6 ( +8 / -2 )

Cricky:

Agree with you 100%!

I bet if it's USA dumping even just a ton of tritium water in Guam then President Trump would be lambasted by everyone including Obama and Clinton!

-1 ( +2 / -3 )

Because it is a hard decision does not mean you have to make the wrong decision.

The water is contaminated, yes dumping it in the ocean may dilute it to a level where it is no longer a hazard to humans but ocean currents are not always co-operative and may lead to less dilution than expected but of greater significance is the biological problem. The dilute radioactivity will be absorbed by marine life and then progressively concentrated up the food chain to the top predator; which is you!

Without clear and comprehensive independent research in to the effects and consequences there is no way anyone can say this is safe.

Tokyo-Engr - agreed the concentration is a vital factor and one that has conveniently been left out of the announcements.

3 ( +4 / -1 )

And we still think nuclear power is a good idea?..............

6 ( +7 / -1 )

contains radioactive tritium even after being treated should be released into the sea after dilution.

Released into the sea 'after' dilution? I think that should be, 'for' dilution. Tritium is irradiated hydrogen, so it's impossible to remove from water and will 'dilute' in the ocean. However, we are not talking about a few bucket fulls of irradiated water. We are talking about hundreds of thousands of tons of it, which is growing every day and will continue to grow for the next two or three decades. This means, it will have to be continually released in large amounts for the next few decades. I dunno about this "half-life" statement. If this were so, the tritium in the storage tanks would have already dissipated, would it not? The fact is, due to the huge amounts of tritium tainted water that will be dumped, there has to be a negative environmental impact regardless of what they are saying. This idea was first floated two years ago and was strongly rejected. They have just been sitting on their hands waiting for it to reach crisis point where they have no other option than to dump it into the Pacific. Good for you TEPCO!

3 ( +4 / -1 )

This is a decision to be made by the international nuclear regulatory authority not a local mayor!

0 ( +3 / -3 )

The IAEA approved the release some time ago and was slammed on JT for it by the resident experts.

0 ( +2 / -2 )

The LDP has already irradiated the entire Pacific Ocean with its incredible incompetence and corruption with the Nuclear Village in Japan. It has taken years for the ocean to recover from 311, so now the TEPCO idiots want to dump more radiation into the ocean since they have no idea what else to do after the meltdown. This alone is enough to eliminate Nuclear energy in Japan and totally reform TEPCO to make it care about the environment and the Japanese people and not just profits and the next job for the amakudari,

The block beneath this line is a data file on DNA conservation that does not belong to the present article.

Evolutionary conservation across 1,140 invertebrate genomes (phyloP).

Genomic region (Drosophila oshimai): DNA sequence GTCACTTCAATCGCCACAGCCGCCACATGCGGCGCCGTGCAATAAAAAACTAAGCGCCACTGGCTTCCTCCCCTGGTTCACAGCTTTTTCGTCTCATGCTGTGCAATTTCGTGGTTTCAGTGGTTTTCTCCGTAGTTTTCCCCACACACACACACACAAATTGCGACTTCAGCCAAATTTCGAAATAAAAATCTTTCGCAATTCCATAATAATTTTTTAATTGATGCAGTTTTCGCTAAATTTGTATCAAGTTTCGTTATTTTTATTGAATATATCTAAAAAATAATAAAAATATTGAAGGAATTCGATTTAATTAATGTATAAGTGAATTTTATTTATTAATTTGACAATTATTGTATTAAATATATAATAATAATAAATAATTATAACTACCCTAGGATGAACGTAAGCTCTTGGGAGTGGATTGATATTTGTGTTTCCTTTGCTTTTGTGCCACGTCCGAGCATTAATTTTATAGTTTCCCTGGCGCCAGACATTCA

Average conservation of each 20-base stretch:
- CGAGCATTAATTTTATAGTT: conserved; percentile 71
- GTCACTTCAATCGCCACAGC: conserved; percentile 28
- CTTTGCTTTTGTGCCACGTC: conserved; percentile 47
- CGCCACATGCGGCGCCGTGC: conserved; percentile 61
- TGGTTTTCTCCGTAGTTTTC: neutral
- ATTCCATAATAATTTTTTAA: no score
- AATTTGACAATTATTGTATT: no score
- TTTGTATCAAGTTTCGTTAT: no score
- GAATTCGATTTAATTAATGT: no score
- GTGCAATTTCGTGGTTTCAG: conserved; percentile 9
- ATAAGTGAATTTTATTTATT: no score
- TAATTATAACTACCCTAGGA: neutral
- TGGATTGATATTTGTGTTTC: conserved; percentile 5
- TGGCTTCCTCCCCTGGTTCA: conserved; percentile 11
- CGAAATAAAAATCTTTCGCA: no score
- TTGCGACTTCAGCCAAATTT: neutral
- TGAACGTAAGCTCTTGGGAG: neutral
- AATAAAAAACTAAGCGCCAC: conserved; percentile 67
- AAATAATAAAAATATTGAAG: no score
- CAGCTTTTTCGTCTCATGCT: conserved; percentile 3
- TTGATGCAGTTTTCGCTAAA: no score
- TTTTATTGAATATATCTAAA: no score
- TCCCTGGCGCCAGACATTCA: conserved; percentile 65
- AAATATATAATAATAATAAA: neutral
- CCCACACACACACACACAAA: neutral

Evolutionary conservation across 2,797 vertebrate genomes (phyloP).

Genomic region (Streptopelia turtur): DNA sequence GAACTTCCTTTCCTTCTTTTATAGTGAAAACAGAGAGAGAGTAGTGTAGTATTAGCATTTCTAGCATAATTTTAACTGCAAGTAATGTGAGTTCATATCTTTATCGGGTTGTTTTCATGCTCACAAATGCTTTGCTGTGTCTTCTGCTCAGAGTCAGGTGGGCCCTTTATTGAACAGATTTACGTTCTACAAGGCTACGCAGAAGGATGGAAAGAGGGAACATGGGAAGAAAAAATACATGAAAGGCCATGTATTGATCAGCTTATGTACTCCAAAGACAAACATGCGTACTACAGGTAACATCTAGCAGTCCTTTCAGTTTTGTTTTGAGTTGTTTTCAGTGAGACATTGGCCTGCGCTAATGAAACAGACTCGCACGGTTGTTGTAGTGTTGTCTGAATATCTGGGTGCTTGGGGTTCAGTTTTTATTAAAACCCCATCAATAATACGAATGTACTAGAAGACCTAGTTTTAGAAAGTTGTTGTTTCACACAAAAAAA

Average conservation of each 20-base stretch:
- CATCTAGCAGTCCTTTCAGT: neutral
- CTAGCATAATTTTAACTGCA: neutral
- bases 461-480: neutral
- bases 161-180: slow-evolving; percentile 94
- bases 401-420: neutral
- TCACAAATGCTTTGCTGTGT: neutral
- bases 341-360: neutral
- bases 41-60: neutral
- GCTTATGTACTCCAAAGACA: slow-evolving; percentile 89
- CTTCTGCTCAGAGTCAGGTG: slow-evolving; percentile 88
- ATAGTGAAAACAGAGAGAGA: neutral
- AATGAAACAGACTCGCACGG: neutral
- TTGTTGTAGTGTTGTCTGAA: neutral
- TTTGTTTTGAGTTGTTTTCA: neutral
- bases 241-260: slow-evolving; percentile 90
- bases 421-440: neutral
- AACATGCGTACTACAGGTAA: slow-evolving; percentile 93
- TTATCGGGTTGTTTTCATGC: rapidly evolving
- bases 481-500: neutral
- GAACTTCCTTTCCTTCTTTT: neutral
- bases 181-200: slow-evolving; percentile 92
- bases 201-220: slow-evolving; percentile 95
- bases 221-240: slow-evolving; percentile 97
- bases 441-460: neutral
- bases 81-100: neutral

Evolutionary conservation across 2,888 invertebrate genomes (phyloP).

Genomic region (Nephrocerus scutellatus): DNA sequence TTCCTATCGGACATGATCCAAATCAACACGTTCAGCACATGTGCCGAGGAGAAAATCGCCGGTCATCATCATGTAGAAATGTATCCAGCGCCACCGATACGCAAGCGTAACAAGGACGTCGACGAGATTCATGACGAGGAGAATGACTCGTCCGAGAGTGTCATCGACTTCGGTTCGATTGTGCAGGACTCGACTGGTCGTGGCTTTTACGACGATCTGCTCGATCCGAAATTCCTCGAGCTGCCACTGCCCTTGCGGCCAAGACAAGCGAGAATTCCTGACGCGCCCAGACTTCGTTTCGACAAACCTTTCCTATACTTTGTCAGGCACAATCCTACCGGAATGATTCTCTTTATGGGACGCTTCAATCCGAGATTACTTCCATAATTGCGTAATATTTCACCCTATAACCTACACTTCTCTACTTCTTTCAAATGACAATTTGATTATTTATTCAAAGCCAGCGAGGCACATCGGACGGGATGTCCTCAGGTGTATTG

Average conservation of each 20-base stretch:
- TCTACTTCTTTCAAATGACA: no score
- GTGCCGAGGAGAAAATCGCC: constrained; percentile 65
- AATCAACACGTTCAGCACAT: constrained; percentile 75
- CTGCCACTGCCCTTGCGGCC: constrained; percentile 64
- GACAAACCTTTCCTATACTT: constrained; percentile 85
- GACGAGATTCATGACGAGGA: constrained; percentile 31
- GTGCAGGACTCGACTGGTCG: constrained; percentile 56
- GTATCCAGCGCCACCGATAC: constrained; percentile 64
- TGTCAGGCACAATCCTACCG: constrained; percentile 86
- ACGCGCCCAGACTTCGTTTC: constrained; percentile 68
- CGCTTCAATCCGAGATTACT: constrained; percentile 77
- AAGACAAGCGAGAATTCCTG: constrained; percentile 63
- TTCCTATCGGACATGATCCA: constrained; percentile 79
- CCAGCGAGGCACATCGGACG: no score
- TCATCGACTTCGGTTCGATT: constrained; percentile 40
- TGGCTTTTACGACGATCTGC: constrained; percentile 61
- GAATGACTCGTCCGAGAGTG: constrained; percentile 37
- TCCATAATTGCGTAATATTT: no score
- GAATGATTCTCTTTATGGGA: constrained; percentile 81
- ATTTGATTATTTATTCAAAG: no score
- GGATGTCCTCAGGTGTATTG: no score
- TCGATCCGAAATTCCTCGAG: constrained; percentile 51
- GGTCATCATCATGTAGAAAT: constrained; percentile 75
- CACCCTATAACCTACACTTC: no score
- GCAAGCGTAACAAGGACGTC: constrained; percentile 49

4 ( +5 / -1 )

Like it or not ...they gotta do what they gotta do...

They know what their doing. ...

And theres nothing else they can do.

-6 ( +0 / -6 )

Just a guess Japanese people will start buying imported seafood in the future

5 ( +6 / -1 )

Evaporated water doesn’t pollute. Again I know this hard concept compared to dilution but please for sake of all life forms living in water; evaporate contaminated water.

Tritium will evaporate along with the water as part of the water vapor. If the tritium level is high, evaporation will produce radioactive water in the air that will fall as rain. Dilution will make a difference. And it will dilute further if dumped into the sea.

0 ( +1 / -1 )

Holy crap, I'm going to trust a company that has a proven history of lying a government that looks the other way. A body Intrusted with health and safety stacked with yes men mmm, nothing they say is to be believed, totally their fault. They are old men trying to save themselves at the cost of tax payers.

2 ( +4 / -2 )

I can see the advantages of nuclear power, but following the news and seeing how we deal with disasters and the aftermath also the horrendous cost, I makes me wonder if NP is the way forward, I think that any country who is considering going down this route needs there head testing!

-1 ( +0 / -1 )

News about Fukushima Nuclear disaster have decreased in Japan's news show year by year.

-1 ( +0 / -1 )

Apparently just talking about Fucashima is taboo as its a national disgrace, so don't expect good news just silence and perhaps an advisory to steer clear of sea foods from the Eastern coastline for 1,000 years to be safe.

-2 ( +0 / -2 )

I bet if it's USA dumping even just a ton of tritium water in Guam then President Trump would be lambasted by everyone including Obama and Clinton!

I'm not sure why you mentioned Guam, but many tons of tritiated water are released from nuclear plants in the USA and other countries every year. I don't hear much lambasting. The link below is to a typical annual report from a single plant in Texas.

https://www.nrc.gov/docs/ML1712/ML17121A039.pdf

0 ( +1 / -1 )

Designer, exactly my thoughts. I loathe everything nuclear.

0 ( +1 / -1 )

Their plan is to dilute it twice. Presumably they will channel in an external flow of clean water and start measured dumping into that. Carried to the sea in such a diluted form, it would be further naturally dissipated once in the ocean.

The tanks were quickly bolted together in emergency, but they were never expected to be a long-term solution.

What must be worrying them is the thought of a runaway domino effect. One tank on the hillside rupturing from corrosion and/or earthquake could start a series of burst balloons. Which is better, an uncontrolled series of ruptured tanks, or a gradual controlled blend back into the ocean?

I am guessing that this is the simple hard choice and decision they face. Apportionment of blame is not part of the equation.

-1 ( +1 / -2 )

Cricky

steer clear of sea foods from the Eastern coastline for 1,000 years to be safe.

Sadly, Japanese government is suing other nations blocking seafood imports from Fukushima area at WTO.

Abe san really does believe that Japanese radiation is special and safe.

2 ( +3 / -1 )

Fuketa said, "It is scientifically clear that there will be no influence to marine products or to the environment" following the water release.

Lies!!

2 ( +3 / -1 )

Nice job you're doing, Mr. Regulator.

-1 ( +0 / -1 )

Login to leave a comment

Facebook users

Use your Facebook account to login or register with JapanToday. By doing so, you will also receive an email inviting you to receive our news alerts.

Facebook Connect

Login with your JapanToday account

User registration

Articles, Offers & Useful Resources

A mix of what's trending on our other sites